Thank you very much pubidcam for getting back to me. Why I asked that question was for an obvious reason. That data transfer rate of 2MB/s is right on target for your case. Let me explain why. When you copy data from one drive to a different drive, simultaneous things are happening at one time. While the one drive is reading the data, the other drive is writing that same data. Therefore the speed will usually be as fast as the slowest hard drive in the system. Whether it be the drive that is reading, or the one that is writing, but in most cases hard drives writes are usually slower than their reading (45MB/s read average vs. say 30MB/s write average), but if you are transferring data from an older drive to a newer one, then obviously the read will be the limiting factor, as long as the read is less than the write speed of the newer drive.
Now in your case, what is happening is that it is not your system (motherboard, processor, memory, etc...) that is the limitation, but in fact the hard drive itself. As in the scenario above, that is the preferred situation of having to transfer data. In your situation, and for the most part with mechanical hard drives, when transferring data between partitions or places on that same hard drive, it will always be much slower than transferring to another drive.
Why? The answer is simple. As stated, when transferring data to a different drive simultaneous things happen at the same time. Where in a single hard drive scenario, the same hard drive is reading AND writing. This slows the hard drive down tremendously. Because as you should know, the modern and most common type of hard drive is mechanical, with metal platters inside the drive that read and write much like a CD does, only that in a hard drive data is written from the outside inward, where in a CD, it is the opposite. With this said, as you are copying (reading) data from the outer more parts of the platter (or vice versa, depending on where the data is located and how much of the drive space is used), at the same time the drive is also writing. This causes the hard drive to slow down a lot, because as the actuators (devices used in a hard drive to read and write) are at one part of the drive (assuming that you have the disk somewhat full and the data you are copying at the beginning of the hard drive), the actuators have to move away from the original spot on the platter of where it was reading the data to a more further spot to write and then back again to read. And it does this repeatedly, as you can imagine, this is not efficient or fluent. It's a start and stop process that happens repeatedly. And being such an old drive, it does not have NCQ or TCQ which would help in a scenario like this or a fragmented drive (where the data reading or writing is spread out and not next to each other). Where in a two drive situation, one drive is reading (constantly), and the other drive is writing (constantly), which makes it smoother and faster than a single drive transfer.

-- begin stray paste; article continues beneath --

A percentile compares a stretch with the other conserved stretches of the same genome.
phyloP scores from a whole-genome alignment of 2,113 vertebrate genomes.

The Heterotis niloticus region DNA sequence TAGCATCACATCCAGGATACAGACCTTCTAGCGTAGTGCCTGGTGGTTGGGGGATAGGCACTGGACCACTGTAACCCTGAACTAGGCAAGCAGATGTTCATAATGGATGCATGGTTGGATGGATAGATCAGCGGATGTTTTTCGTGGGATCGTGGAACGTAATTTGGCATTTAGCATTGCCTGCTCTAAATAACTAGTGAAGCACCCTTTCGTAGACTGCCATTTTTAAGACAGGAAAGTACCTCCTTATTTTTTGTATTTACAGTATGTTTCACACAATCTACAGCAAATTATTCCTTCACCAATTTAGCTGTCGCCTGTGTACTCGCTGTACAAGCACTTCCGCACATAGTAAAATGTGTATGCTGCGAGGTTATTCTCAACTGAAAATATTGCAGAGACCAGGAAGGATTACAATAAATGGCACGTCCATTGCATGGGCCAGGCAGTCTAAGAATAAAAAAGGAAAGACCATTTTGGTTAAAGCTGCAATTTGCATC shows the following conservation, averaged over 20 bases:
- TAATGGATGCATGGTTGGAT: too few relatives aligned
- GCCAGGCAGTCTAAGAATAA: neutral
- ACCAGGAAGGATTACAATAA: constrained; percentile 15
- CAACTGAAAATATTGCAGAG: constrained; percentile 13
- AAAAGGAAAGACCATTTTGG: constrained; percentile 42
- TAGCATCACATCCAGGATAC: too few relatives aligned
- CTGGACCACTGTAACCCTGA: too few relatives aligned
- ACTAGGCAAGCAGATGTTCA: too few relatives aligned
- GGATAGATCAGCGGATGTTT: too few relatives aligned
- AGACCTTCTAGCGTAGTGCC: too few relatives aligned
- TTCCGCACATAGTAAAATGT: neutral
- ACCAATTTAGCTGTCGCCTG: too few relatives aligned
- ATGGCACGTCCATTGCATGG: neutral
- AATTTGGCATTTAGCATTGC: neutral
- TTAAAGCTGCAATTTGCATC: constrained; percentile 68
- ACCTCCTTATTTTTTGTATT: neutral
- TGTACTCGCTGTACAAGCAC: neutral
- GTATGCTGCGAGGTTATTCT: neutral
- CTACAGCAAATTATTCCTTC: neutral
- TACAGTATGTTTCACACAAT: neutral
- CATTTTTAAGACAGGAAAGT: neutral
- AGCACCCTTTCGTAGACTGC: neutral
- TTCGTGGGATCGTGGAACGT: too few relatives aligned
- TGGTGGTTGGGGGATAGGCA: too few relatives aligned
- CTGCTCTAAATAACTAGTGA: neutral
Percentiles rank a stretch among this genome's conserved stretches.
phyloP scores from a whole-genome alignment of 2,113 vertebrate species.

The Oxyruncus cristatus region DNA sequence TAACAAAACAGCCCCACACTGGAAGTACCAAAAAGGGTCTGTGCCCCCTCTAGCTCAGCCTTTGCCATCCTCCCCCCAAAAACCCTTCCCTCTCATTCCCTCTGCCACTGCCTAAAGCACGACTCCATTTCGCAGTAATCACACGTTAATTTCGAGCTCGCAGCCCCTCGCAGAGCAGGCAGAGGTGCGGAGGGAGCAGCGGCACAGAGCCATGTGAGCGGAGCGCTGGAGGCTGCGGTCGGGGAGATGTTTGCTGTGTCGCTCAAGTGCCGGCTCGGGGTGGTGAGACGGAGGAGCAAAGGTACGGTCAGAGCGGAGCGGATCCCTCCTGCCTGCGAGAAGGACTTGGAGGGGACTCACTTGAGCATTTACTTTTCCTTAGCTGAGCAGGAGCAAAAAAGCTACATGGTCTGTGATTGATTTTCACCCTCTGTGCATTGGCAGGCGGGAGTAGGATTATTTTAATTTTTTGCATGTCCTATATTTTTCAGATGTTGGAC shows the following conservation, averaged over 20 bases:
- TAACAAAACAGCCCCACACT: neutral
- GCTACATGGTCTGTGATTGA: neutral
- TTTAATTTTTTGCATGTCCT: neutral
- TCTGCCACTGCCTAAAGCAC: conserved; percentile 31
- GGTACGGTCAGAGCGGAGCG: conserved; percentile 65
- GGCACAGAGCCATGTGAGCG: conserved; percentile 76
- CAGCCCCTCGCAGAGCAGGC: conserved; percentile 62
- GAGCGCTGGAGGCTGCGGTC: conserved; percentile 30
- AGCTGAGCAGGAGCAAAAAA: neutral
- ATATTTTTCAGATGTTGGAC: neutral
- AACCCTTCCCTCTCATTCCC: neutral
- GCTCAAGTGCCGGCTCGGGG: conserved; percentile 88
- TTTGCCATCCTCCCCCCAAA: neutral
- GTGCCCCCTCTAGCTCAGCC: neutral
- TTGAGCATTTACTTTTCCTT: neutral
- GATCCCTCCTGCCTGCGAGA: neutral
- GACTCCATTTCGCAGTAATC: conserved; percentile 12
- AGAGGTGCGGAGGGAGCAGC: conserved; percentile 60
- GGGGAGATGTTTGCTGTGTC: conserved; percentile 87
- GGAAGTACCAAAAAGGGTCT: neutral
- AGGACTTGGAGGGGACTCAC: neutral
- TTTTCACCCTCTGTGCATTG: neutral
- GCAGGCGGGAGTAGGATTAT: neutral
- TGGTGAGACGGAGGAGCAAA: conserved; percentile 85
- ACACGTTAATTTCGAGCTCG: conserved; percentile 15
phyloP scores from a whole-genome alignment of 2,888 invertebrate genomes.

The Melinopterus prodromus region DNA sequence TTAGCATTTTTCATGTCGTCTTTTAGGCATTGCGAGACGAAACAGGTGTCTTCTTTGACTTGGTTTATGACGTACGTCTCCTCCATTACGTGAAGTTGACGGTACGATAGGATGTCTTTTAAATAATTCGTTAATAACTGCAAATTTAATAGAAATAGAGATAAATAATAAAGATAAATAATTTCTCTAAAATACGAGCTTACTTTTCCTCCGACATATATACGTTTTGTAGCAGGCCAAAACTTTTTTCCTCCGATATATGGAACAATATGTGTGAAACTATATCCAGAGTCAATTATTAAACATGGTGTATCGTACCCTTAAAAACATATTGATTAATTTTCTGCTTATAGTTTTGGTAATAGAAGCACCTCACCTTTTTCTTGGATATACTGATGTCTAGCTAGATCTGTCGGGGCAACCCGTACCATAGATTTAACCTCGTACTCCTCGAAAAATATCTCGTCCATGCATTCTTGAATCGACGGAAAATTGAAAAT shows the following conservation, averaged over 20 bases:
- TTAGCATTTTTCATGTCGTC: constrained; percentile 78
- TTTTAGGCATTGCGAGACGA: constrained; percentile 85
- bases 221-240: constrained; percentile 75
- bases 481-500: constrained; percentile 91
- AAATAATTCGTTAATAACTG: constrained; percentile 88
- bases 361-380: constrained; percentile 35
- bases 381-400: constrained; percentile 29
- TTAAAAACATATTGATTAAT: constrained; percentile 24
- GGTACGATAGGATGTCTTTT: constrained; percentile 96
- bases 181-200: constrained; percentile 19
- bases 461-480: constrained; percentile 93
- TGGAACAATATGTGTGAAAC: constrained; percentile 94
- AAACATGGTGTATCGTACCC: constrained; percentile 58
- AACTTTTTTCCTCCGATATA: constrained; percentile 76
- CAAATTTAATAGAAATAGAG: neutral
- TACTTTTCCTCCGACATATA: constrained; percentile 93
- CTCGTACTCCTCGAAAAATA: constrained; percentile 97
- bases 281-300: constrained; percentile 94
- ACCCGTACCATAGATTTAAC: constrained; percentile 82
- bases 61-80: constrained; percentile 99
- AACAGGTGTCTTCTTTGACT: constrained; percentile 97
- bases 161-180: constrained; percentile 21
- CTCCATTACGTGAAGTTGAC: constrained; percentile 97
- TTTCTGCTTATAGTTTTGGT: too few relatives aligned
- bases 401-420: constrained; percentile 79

What plays into making your transfer speed slow is basically the rotational speed of the drive (RPM wise), internal drive cache (in your case a very small amount, 380KB), and platter size. So as you can see, the specs on the IBM drive are very low in terms of speed and up-to-date. It is no surprise that the IBM drive would get that slow of a speed. That is actually right around where you should be for that type of data transfer on that old of a drive.
I hope this answers your question and helps you, sorry that it is kind of long, I wanted to explain it as complete as I could in words and as simple as I could.